Colorado author’s new hiking book explores state’s ‘hidden gems’ – Out There Colorado

While writing his next guide to Colorado’s outdoors, Stewart Green heard the naysayers.

“I did get a bunch of crap from a few people,” says the Colorado Springs native with a bibliography spanning the better part of 40 years. “‘Oh, you’re giving away all this information, and all the trails are gonna be trampled, and there’s gonna be too many people. Why are you giving away all our secrets in the state?'”

To which Green had a ready response: “There’s no place in the book that’s a secret, hidden place that nobody knows about. That just doesn’t exist anymore.”

The book “Hiking Colorado’s Hidden Gems” is an appreciation of 40 trails that Green deems under-appreciated from a lifetime of hoofing the nooks and crannies of his beloved state. “Underdog landscapes,” he calls them, with trails short and long, easy and hard across all four corners.

Rocky Mountain National Park is no underdog. But perhaps the path to Bluebird Lake could be called that, reached 6-plus miles through remote Wild Basin. “Once you get past Ouzel Falls, you really don’t see many people back there,” Green says.

It’s but one National Park Service-maintained quadrant explored by the book. Readers are also taken to a trail in Mesa Verde National Park — where they otherwise might busy themselves touring the cliff dwellings — and to another in Dinosaur National Monument, popularly visited for its fossil exhibit. Then there’s the national monument closer to Green’s home: Teller County’s Florissant Fossil Beds, with a trail weaving a wide meadow where one might spot more wildlife than people.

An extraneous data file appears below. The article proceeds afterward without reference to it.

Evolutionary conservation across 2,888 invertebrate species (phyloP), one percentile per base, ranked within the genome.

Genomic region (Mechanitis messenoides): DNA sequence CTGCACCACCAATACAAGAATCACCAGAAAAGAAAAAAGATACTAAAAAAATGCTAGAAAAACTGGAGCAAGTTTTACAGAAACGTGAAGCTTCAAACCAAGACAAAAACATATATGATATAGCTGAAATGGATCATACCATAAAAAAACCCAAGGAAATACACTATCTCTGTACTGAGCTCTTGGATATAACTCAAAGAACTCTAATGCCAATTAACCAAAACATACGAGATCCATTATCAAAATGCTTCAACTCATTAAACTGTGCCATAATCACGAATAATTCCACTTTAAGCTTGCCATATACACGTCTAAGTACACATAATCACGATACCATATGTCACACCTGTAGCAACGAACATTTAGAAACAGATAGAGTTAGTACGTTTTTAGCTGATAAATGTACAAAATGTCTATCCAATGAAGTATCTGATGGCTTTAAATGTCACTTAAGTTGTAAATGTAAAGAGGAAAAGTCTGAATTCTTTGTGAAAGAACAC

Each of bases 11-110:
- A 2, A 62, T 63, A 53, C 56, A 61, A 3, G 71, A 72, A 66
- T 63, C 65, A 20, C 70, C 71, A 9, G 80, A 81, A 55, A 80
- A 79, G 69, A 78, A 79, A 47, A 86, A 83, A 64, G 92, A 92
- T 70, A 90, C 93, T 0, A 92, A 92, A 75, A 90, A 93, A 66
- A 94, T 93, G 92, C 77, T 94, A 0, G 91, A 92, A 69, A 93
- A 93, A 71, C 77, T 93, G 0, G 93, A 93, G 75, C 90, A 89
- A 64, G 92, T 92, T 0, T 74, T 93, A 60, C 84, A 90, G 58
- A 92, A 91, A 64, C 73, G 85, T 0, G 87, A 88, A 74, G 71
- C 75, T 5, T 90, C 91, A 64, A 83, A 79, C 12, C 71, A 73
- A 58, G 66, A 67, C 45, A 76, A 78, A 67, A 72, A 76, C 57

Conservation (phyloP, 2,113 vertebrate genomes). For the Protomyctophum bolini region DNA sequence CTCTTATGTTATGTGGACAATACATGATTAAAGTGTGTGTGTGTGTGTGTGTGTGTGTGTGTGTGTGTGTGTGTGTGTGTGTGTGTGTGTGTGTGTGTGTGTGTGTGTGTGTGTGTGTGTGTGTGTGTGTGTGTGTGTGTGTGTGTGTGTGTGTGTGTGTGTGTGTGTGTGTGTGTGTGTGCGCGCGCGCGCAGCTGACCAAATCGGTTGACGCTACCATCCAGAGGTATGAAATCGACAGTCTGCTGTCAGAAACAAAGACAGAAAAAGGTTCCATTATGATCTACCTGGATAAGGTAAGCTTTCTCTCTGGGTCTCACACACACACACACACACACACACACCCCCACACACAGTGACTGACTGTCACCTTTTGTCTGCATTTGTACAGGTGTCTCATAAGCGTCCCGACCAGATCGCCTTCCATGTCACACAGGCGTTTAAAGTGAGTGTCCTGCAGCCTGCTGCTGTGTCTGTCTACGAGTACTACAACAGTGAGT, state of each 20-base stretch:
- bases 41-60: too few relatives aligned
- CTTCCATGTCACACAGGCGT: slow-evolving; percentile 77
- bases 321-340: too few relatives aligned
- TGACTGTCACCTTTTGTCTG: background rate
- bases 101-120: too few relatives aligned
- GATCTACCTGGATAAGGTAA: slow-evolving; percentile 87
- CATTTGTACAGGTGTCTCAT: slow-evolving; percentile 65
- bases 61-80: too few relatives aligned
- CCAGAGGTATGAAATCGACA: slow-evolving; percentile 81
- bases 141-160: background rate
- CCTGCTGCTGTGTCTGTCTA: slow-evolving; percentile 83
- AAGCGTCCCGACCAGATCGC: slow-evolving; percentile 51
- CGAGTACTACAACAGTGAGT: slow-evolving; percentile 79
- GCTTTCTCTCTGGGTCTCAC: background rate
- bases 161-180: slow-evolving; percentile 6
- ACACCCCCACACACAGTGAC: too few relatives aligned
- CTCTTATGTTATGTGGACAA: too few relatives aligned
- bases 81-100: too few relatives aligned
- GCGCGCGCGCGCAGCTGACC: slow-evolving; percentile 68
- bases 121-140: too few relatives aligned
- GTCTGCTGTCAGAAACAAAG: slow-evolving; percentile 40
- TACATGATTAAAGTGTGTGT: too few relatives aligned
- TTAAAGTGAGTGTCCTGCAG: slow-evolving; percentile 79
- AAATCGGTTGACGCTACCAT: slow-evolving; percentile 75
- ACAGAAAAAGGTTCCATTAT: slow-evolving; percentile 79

Green nods to several state-protected parks, too — more trails “well-maintained and well-signed,” he says.

People more so know Lathrop State Park near Walsenburg for its boating reservoirs, less so for the hike up a hogback to an iconic view of the Spanish Peaks. Green suspects people more so know Littleton’s Roxborough State Park for the red rocks, “but maybe they don’t think about hiking to the highest point of the park” (Carpenter Peak).

There are locally known places on the Western Slope that Green aims to introduce to enthusiasts on the opposite side of the state. Among them are Curecanti National Recreation Area outside Gunnison, Rifle Arch near Rifle and McInnis Canyons National Conservation Area near Fruita.

Among Green’s choices on …….


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